China property

China’s smaller cities set to lead home sales growth

PUBLISHED : Thursday, 23 February, 2017, 7:48pm
UPDATED : Thursday, 23 February, 2017, 10:04pm

While home sales are facing a slump in China’s large, top-tier cities, they are going from strength to strength in some of their lesser known counterparts.

As the government continues to intensify measures designed to curb runaway property prices in large cities like Shanghai and Shenzhen, while reducing a housing glut in many smaller ones, analysts expect some lower-tier cities -- especially those in economically strong provinces -- to lead the country’s home price growth this year.

Long-forgotten Yancheng, for example, a relatively small city of seven million residents in northeastern Jiangsu province, has been experiencing a real estate boom since the second half of last year.

Sales prices and volume have soared as home buyers have rushed to the market. There are even supply constraints in some areas, the state-run news website reported this week.

In the east of the city, some new apartments have shot up in price to over 10,000 yuan per square metre, from last year’s 6,000 yuan market level, according to the report.

“Strict restrictions on home purchases and mortgages in big cities have pushed many migrant workers to go back home to buy a house,” said Luo Hao, research head at agency Centaline Property in Nanjing, the capital city of Jiangsu province, close to Yancheng.

It’s not just Yancheng. Some county-level cities like Jurong, next to Nanjing, have seen rapid price growth, with new supply unable to absorb demand.

China’s housing minister Chen Zhenggao said at a press conference on Thursday that their mission this year is to solve the housing oversupply in third- and fourth- tier cities, and encourage migrant workers and farmers to inhabit these cities.

Why the cities you’ve never heard of are poised to lead China’s economic growth

The tier system is used to classify the country’s 660 cities, according to GDP, political administration and population. Traditionally, Beijing, Shanghai, Guangzhou and Shenzhen are considered to be tier-one, with provincial capitals usually in the second tier and prefecture level capitals in the third.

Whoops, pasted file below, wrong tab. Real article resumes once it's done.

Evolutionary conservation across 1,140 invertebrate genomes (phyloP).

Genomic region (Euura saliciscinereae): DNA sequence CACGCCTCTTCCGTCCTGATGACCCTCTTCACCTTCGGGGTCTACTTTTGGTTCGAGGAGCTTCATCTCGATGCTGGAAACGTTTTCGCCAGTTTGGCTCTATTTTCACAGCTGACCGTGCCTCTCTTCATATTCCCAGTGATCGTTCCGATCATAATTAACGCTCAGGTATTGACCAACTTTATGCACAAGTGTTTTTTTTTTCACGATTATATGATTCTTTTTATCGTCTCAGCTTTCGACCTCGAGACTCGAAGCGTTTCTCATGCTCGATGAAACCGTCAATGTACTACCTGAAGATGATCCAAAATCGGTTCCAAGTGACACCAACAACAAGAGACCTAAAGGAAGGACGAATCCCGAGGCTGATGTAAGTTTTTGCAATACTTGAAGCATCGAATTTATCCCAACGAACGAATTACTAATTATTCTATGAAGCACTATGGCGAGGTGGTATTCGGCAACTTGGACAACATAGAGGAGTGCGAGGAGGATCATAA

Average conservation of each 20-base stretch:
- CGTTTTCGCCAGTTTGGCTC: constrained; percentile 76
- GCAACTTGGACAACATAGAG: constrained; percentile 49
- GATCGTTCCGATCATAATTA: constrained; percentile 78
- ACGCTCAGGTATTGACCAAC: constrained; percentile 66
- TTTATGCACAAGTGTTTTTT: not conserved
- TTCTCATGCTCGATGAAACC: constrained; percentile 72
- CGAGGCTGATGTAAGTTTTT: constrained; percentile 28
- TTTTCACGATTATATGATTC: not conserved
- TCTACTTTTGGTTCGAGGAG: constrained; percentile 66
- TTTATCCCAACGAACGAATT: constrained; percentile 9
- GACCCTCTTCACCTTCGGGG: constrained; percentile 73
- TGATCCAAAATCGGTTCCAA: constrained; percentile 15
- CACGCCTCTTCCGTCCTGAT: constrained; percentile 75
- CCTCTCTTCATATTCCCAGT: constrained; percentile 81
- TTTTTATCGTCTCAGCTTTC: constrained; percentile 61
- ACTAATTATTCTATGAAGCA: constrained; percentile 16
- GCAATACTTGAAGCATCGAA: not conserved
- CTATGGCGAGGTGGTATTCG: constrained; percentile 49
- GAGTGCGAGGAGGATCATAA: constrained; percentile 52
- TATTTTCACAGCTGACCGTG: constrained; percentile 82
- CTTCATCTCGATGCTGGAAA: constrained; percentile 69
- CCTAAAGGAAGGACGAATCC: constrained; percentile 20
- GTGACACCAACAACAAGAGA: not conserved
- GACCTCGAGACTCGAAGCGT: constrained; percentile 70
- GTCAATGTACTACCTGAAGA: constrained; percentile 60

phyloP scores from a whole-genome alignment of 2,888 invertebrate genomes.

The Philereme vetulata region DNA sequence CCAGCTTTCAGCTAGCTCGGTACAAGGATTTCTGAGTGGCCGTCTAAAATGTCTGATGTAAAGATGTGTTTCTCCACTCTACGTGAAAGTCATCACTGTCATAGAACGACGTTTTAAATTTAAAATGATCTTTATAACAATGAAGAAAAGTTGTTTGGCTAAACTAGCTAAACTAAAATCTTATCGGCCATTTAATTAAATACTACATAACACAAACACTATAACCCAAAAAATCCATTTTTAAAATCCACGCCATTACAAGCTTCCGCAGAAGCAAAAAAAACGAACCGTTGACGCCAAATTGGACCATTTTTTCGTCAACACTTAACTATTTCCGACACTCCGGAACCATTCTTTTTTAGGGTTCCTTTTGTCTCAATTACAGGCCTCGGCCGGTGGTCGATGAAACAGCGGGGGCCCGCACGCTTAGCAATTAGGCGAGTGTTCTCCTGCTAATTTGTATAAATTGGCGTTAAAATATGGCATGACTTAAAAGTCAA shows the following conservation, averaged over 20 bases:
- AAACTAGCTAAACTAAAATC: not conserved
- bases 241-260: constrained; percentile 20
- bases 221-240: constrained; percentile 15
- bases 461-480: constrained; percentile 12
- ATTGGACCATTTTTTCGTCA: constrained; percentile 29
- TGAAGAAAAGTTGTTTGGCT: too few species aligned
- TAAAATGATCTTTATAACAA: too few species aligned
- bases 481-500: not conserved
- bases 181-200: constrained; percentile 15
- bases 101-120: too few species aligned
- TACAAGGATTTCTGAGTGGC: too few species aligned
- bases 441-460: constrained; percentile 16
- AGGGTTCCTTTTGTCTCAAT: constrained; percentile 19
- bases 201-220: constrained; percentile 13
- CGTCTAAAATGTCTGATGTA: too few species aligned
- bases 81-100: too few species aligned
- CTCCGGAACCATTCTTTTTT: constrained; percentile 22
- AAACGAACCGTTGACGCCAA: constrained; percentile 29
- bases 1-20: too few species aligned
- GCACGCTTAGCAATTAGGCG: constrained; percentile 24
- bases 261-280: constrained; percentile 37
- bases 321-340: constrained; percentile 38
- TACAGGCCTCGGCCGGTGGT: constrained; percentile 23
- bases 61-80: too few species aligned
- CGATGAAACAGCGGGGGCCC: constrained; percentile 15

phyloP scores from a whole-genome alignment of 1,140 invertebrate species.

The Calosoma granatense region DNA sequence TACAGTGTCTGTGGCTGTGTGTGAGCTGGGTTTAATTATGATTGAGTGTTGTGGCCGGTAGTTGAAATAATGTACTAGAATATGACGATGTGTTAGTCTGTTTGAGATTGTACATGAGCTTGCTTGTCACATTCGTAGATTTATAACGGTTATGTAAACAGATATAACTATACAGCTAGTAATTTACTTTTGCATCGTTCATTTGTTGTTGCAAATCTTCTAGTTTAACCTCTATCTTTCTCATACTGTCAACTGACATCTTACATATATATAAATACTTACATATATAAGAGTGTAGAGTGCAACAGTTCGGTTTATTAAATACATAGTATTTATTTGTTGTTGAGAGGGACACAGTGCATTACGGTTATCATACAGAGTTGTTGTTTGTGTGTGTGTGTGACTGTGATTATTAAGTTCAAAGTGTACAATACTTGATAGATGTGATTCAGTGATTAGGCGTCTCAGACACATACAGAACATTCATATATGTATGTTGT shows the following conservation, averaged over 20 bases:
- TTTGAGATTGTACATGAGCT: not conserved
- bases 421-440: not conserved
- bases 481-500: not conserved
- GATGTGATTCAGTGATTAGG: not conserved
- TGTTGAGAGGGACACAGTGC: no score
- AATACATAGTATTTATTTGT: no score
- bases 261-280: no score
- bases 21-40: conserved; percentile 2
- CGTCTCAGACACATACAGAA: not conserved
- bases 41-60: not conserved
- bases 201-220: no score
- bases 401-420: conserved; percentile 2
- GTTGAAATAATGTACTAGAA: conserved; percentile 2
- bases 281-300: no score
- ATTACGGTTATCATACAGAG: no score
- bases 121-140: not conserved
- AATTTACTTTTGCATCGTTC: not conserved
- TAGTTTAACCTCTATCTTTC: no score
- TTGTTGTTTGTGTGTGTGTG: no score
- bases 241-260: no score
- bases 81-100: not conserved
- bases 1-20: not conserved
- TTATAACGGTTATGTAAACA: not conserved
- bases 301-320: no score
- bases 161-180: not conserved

Driven by spill-over demand, small cities in economically strong regions such as Guangdong province and the Yangtze River Delta are likely to lead price gains in the housing sector this year, said Philip Tse, a property analyst at Bocom International.

Measures introduced by Beijing to stimulate the property sector since late 2014 caused speculative capital to flood first- and second- tier cities, while a massive housing glut emerged and remains a serious problem in many remote, smaller cities.

The government has ordered more than 20 so-called ‘hot’ cities to roll out stricter home buying restrictions since late September in a bid to ensure prices plateau. Various measures have also been implemented to encourage people to move outside the main cities.

For instance Nanjing, where home prices surged 50 per cent in 2016, plans to cancel a policy granting permanent residence to non-locals who buy a house there in order to control the influx of new residents. The policy will no longer be valid from March.

Meanwhile, the government is speeding up construction of infrastructure such as intercity subways and making other general improvements to small cities to attract people to stay, Luo said.

Official data shows January home price growth was flat in leading cities including Beijing and Shanghai. It was third-tier city Sanya in Hainan province that led the gains, rising 1.7 per cent on the month, followed by Jiujiang city in Jiangxi province.

Still, overcoming the oversupply issue is no easy task.

Carol Wu, a property analyst with DBS Vickers, believes the weak market sentiment that has hit big cities will spread to lower-tier cities, and transaction volumes will drop across the nation.

David Hong, head of research at consultancy China Real Estate Information, said the housing glut in some cities with a net population outflow is likely to be far higher than official estimates and will not go away any time soon.